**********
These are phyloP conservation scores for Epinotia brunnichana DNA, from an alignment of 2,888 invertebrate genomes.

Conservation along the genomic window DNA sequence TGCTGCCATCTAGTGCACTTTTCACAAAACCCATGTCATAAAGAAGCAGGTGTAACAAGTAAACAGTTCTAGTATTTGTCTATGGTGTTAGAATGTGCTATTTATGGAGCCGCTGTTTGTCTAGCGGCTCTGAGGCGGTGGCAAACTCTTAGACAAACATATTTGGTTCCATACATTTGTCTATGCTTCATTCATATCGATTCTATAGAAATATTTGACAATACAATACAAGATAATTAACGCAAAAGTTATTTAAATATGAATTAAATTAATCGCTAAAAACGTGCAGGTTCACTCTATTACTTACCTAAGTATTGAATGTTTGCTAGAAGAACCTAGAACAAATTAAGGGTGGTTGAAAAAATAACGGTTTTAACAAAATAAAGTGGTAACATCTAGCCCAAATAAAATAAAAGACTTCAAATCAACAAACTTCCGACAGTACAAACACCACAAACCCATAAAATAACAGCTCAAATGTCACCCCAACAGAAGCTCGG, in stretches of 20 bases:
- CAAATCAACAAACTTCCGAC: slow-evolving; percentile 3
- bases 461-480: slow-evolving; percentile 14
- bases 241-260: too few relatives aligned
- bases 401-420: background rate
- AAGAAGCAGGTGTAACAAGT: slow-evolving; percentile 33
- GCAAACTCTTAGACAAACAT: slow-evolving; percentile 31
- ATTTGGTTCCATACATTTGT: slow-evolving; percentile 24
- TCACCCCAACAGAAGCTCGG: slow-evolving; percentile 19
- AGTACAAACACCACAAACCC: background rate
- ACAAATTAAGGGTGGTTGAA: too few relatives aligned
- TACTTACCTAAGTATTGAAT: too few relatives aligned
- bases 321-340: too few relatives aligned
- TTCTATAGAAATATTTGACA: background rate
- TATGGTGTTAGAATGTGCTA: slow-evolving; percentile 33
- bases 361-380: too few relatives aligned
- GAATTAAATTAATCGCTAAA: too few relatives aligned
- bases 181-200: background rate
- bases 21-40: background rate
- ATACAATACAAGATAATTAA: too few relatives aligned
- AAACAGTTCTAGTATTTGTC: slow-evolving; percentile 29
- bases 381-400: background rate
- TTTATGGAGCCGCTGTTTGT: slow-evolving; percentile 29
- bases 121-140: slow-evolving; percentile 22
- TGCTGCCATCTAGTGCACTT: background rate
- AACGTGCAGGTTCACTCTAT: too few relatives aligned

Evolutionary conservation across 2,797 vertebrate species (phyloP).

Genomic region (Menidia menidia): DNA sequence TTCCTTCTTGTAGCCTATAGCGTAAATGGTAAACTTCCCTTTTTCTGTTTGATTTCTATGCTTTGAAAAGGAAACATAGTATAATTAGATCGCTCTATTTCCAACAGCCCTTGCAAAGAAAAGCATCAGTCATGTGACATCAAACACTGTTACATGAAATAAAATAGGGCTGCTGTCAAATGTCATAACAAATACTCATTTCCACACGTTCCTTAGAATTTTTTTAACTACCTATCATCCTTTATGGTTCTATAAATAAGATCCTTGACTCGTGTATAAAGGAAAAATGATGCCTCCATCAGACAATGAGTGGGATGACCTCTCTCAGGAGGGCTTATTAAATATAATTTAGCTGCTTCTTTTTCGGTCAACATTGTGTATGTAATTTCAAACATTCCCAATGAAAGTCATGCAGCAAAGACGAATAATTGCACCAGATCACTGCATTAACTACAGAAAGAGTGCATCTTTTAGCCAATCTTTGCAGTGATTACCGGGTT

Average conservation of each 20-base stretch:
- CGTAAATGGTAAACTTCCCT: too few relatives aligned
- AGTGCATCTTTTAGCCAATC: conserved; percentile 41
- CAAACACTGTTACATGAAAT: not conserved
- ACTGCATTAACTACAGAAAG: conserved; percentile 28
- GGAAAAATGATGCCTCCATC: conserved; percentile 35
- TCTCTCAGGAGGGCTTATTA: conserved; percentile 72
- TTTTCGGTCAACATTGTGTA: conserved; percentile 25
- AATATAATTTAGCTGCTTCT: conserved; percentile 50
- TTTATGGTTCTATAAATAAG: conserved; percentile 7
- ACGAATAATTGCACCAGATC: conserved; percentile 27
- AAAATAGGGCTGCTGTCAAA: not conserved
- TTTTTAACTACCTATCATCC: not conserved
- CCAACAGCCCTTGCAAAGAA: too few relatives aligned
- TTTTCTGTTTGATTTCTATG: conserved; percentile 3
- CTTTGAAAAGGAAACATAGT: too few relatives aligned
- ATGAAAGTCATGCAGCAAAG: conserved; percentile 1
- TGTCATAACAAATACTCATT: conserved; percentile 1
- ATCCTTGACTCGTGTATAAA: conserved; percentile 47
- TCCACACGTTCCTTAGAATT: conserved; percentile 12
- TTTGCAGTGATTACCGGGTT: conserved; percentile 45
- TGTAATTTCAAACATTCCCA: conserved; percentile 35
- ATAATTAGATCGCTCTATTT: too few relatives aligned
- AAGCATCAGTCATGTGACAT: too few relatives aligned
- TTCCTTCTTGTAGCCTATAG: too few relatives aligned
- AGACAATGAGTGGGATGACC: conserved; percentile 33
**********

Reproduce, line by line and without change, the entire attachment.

These are phyloP conservation scores for Epinotia brunnichana DNA, from an alignment of 2,888 invertebrate genomes.

Conservation along the genomic window DNA sequence TGCTGCCATCTAGTGCACTTTTCACAAAACCCATGTCATAAAGAAGCAGGTGTAACAAGTAAACAGTTCTAGTATTTGTCTATGGTGTTAGAATGTGCTATTTATGGAGCCGCTGTTTGTCTAGCGGCTCTGAGGCGGTGGCAAACTCTTAGACAAACATATTTGGTTCCATACATTTGTCTATGCTTCATTCATATCGATTCTATAGAAATATTTGACAATACAATACAAGATAATTAACGCAAAAGTTATTTAAATATGAATTAAATTAATCGCTAAAAACGTGCAGGTTCACTCTATTACTTACCTAAGTATTGAATGTTTGCTAGAAGAACCTAGAACAAATTAAGGGTGGTTGAAAAAATAACGGTTTTAACAAAATAAAGTGGTAACATCTAGCCCAAATAAAATAAAAGACTTCAAATCAACAAACTTCCGACAGTACAAACACCACAAACCCATAAAATAACAGCTCAAATGTCACCCCAACAGAAGCTCGG, in stretches of 20 bases:
- CAAATCAACAAACTTCCGAC: slow-evolving; percentile 3
- bases 461-480: slow-evolving; percentile 14
- bases 241-260: too few relatives aligned
- bases 401-420: background rate
- AAGAAGCAGGTGTAACAAGT: slow-evolving; percentile 33
- GCAAACTCTTAGACAAACAT: slow-evolving; percentile 31
- ATTTGGTTCCATACATTTGT: slow-evolving; percentile 24
- TCACCCCAACAGAAGCTCGG: slow-evolving; percentile 19
- AGTACAAACACCACAAACCC: background rate
- ACAAATTAAGGGTGGTTGAA: too few relatives aligned
- TACTTACCTAAGTATTGAAT: too few relatives aligned
- bases 321-340: too few relatives aligned
- TTCTATAGAAATATTTGACA: background rate
- TATGGTGTTAGAATGTGCTA: slow-evolving; percentile 33
- bases 361-380: too few relatives aligned
- GAATTAAATTAATCGCTAAA: too few relatives aligned
- bases 181-200: background rate
- bases 21-40: background rate
- ATACAATACAAGATAATTAA: too few relatives aligned
- AAACAGTTCTAGTATTTGTC: slow-evolving; percentile 29
- bases 381-400: background rate
- TTTATGGAGCCGCTGTTTGT: slow-evolving; percentile 29
- bases 121-140: slow-evolving; percentile 22
- TGCTGCCATCTAGTGCACTT: background rate
- AACGTGCAGGTTCACTCTAT: too few relatives aligned

Evolutionary conservation across 2,797 vertebrate species (phyloP).

Genomic region (Menidia menidia): DNA sequence TTCCTTCTTGTAGCCTATAGCGTAAATGGTAAACTTCCCTTTTTCTGTTTGATTTCTATGCTTTGAAAAGGAAACATAGTATAATTAGATCGCTCTATTTCCAACAGCCCTTGCAAAGAAAAGCATCAGTCATGTGACATCAAACACTGTTACATGAAATAAAATAGGGCTGCTGTCAAATGTCATAACAAATACTCATTTCCACACGTTCCTTAGAATTTTTTTAACTACCTATCATCCTTTATGGTTCTATAAATAAGATCCTTGACTCGTGTATAAAGGAAAAATGATGCCTCCATCAGACAATGAGTGGGATGACCTCTCTCAGGAGGGCTTATTAAATATAATTTAGCTGCTTCTTTTTCGGTCAACATTGTGTATGTAATTTCAAACATTCCCAATGAAAGTCATGCAGCAAAGACGAATAATTGCACCAGATCACTGCATTAACTACAGAAAGAGTGCATCTTTTAGCCAATCTTTGCAGTGATTACCGGGTT

Average conservation of each 20-base stretch:
- CGTAAATGGTAAACTTCCCT: too few relatives aligned
- AGTGCATCTTTTAGCCAATC: conserved; percentile 41
- CAAACACTGTTACATGAAAT: not conserved
- ACTGCATTAACTACAGAAAG: conserved; percentile 28
- GGAAAAATGATGCCTCCATC: conserved; percentile 35
- TCTCTCAGGAGGGCTTATTA: conserved; percentile 72
- TTTTCGGTCAACATTGTGTA: conserved; percentile 25
- AATATAATTTAGCTGCTTCT: conserved; percentile 50
- TTTATGGTTCTATAAATAAG: conserved; percentile 7
- ACGAATAATTGCACCAGATC: conserved; percentile 27
- AAAATAGGGCTGCTGTCAAA: not conserved
- TTTTTAACTACCTATCATCC: not conserved
- CCAACAGCCCTTGCAAAGAA: too few relatives aligned
- TTTTCTGTTTGATTTCTATG: conserved; percentile 3
- CTTTGAAAAGGAAACATAGT: too few relatives aligned
- ATGAAAGTCATGCAGCAAAG: conserved; percentile 1
- TGTCATAACAAATACTCATT: conserved; percentile 1
- ATCCTTGACTCGTGTATAAA: conserved; percentile 47
- TCCACACGTTCCTTAGAATT: conserved; percentile 12
- TTTGCAGTGATTACCGGGTT: conserved; percentile 45
- TGTAATTTCAAACATTCCCA: conserved; percentile 35
- ATAATTAGATCGCTCTATTT: too few relatives aligned
- AAGCATCAGTCATGTGACAT: too few relatives aligned
- TTCCTTCTTGTAGCCTATAG: too few relatives aligned
- AGACAATGAGTGGGATGACC: conserved; percentile 33